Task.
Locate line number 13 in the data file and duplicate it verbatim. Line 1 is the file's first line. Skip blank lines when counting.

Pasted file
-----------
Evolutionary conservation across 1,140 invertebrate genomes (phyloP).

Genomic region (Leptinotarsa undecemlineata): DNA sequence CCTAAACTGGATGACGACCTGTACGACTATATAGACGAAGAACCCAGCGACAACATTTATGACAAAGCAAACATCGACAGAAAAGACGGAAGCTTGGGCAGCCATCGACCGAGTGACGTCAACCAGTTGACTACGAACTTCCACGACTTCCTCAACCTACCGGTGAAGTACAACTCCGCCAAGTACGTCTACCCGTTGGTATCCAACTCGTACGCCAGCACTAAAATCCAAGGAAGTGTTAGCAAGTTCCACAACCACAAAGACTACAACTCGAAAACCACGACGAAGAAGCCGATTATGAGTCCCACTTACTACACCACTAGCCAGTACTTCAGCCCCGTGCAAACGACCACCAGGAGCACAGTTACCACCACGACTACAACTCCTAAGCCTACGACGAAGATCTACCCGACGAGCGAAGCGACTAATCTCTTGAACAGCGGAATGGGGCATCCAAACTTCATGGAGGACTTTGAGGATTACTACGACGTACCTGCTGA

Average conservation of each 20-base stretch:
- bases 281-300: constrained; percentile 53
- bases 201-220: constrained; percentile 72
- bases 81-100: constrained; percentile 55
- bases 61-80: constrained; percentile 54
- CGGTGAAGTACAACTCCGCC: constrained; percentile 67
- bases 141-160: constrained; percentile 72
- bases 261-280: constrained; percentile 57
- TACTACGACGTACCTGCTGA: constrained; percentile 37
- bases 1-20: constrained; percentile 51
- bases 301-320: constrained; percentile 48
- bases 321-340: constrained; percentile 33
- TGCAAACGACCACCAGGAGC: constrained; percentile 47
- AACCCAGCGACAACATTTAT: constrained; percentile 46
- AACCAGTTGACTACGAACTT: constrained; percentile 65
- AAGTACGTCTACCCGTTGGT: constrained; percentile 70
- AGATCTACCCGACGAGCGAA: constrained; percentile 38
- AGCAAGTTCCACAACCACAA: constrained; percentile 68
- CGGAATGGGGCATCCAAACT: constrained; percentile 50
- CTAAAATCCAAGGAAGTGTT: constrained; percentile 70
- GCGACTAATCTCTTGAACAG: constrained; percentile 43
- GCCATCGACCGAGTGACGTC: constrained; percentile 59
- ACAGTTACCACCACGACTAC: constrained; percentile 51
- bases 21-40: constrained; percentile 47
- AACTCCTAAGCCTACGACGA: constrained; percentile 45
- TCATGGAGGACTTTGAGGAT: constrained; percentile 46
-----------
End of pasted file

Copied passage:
- bases 301-320: constrained; percentile 48